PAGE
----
As with the emails above, tailor your language depending on how overdue the invoice is. So, if the invoice is only a week or two late, be friendly and polite. The aim here is to maintain your relationship with your customer while also gently reminding them of their debt.

Once you hit the 30 days+ point, the focus moves to demonstrating the urgency of settling the invoice and encouraging quick payment. Maintain professionalism but don’t be afraid to highlight any negative impact delaying payment is having on your business. Offering alternative solutions such as payment plans may also be useful here.

Once an invoice is more than 90 days overdue you may want to think about implementing late fees or even handing the debt over to an external collection agency. At this point, keep any communication formal and factual.

Each time you communicate with your client be sure to include a copy of the invoice and links to online payment options.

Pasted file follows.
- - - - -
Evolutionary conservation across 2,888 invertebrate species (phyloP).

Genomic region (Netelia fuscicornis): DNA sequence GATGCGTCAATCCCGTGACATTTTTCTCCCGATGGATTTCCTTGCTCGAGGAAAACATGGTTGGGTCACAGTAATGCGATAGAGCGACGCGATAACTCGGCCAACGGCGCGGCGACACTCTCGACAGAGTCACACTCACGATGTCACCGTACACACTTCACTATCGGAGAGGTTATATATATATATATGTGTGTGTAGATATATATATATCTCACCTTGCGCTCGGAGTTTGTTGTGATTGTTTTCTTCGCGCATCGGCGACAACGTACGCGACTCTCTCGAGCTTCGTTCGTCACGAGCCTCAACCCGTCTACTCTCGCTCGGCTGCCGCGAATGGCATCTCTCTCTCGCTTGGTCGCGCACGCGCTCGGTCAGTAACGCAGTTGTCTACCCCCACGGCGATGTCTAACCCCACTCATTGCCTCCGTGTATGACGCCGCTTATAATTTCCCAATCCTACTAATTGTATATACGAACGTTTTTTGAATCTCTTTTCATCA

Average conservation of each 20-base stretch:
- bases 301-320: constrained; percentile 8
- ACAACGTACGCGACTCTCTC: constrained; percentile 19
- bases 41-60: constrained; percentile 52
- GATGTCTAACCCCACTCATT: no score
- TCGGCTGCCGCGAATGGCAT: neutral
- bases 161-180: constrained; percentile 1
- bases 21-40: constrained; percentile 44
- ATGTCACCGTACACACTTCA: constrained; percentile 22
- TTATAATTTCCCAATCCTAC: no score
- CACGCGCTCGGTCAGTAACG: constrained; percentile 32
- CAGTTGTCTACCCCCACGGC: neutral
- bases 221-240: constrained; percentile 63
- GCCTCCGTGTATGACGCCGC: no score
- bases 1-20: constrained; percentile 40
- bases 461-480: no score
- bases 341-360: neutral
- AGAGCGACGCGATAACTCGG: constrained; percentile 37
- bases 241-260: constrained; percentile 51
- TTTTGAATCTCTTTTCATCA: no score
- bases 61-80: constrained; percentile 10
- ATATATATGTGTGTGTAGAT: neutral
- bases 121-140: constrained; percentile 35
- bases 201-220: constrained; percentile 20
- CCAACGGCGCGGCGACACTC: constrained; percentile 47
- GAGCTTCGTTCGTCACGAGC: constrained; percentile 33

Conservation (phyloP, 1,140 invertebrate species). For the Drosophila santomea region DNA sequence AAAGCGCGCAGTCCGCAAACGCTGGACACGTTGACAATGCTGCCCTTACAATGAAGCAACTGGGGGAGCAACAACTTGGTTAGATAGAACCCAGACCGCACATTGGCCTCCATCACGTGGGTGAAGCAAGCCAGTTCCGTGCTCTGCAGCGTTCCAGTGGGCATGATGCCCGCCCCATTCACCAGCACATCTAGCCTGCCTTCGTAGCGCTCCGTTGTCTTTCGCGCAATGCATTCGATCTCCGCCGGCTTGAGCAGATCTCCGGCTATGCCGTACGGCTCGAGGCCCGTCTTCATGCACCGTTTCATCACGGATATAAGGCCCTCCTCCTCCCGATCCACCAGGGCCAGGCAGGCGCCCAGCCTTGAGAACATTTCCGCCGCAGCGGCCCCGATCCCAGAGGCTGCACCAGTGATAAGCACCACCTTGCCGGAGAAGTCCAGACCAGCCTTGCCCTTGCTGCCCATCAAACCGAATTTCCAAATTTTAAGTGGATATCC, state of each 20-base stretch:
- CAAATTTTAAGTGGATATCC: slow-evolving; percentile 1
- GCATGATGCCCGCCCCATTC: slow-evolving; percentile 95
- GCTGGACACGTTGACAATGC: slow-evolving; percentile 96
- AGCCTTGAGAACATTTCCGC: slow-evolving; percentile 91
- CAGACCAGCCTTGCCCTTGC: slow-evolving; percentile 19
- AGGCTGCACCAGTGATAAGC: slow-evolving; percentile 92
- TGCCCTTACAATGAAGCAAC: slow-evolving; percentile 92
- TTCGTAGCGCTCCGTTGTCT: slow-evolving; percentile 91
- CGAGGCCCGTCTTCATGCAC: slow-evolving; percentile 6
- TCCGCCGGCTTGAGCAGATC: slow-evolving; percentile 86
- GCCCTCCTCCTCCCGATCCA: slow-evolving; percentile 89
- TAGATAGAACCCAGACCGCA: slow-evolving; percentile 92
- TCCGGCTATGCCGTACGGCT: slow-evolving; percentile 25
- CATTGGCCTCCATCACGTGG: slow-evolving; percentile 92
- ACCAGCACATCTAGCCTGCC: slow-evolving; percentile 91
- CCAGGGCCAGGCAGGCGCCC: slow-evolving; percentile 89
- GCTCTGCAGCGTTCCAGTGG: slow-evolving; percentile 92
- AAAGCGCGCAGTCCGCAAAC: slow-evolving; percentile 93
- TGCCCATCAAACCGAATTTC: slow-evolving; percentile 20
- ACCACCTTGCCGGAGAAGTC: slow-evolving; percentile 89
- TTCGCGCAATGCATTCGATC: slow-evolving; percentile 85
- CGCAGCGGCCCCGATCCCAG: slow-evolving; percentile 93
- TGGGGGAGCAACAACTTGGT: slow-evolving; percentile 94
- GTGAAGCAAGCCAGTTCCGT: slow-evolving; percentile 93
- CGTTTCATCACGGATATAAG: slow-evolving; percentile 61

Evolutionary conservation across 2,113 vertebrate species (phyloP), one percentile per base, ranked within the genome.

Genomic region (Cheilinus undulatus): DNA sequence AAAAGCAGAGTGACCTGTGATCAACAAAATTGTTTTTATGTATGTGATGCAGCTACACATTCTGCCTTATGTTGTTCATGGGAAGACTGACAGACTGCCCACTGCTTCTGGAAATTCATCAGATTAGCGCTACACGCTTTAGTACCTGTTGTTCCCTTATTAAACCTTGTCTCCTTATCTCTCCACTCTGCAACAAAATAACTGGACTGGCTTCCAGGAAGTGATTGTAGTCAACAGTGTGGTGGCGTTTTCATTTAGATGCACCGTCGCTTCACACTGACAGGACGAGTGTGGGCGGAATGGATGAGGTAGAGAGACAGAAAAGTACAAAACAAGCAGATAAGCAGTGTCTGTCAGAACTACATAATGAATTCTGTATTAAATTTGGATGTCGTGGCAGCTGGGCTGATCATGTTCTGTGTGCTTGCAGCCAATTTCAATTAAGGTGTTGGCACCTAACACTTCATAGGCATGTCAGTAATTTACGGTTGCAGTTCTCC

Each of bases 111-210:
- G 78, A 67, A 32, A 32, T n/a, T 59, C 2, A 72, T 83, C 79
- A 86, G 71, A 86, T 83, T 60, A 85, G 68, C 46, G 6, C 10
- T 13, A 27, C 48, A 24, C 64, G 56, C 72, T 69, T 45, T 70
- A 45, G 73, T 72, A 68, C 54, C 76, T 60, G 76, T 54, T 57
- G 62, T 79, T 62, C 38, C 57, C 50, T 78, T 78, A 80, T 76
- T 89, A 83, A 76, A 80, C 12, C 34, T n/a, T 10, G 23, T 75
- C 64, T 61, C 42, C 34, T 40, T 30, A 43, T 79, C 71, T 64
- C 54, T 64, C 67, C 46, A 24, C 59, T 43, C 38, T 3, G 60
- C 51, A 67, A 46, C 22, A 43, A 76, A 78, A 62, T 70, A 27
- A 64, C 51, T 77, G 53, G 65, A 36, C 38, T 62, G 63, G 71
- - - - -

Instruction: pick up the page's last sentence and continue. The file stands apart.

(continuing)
9. Utilise technology

Accounting software can be a valuable tool in the battle against unpaid invoices. Flagging up overdue accounts, quick and easy payment options and automated reminder emails can all encourage clients to pay without putting more pressure on your team to manually track each account.

Holden highlights a number of key functions in AccountsPortal that save time when it comes to invoicing: “AccountsPortal offers a third-party integration with Stripe. This means that your customers can choose to pay your invoice on a credit or debit card, allowing your customers another payment option. If your sales and purchase ledgers are up to date, you can see who owes you and how much and, just as importantly, who you owe. Statements to customers can be emailed at any time.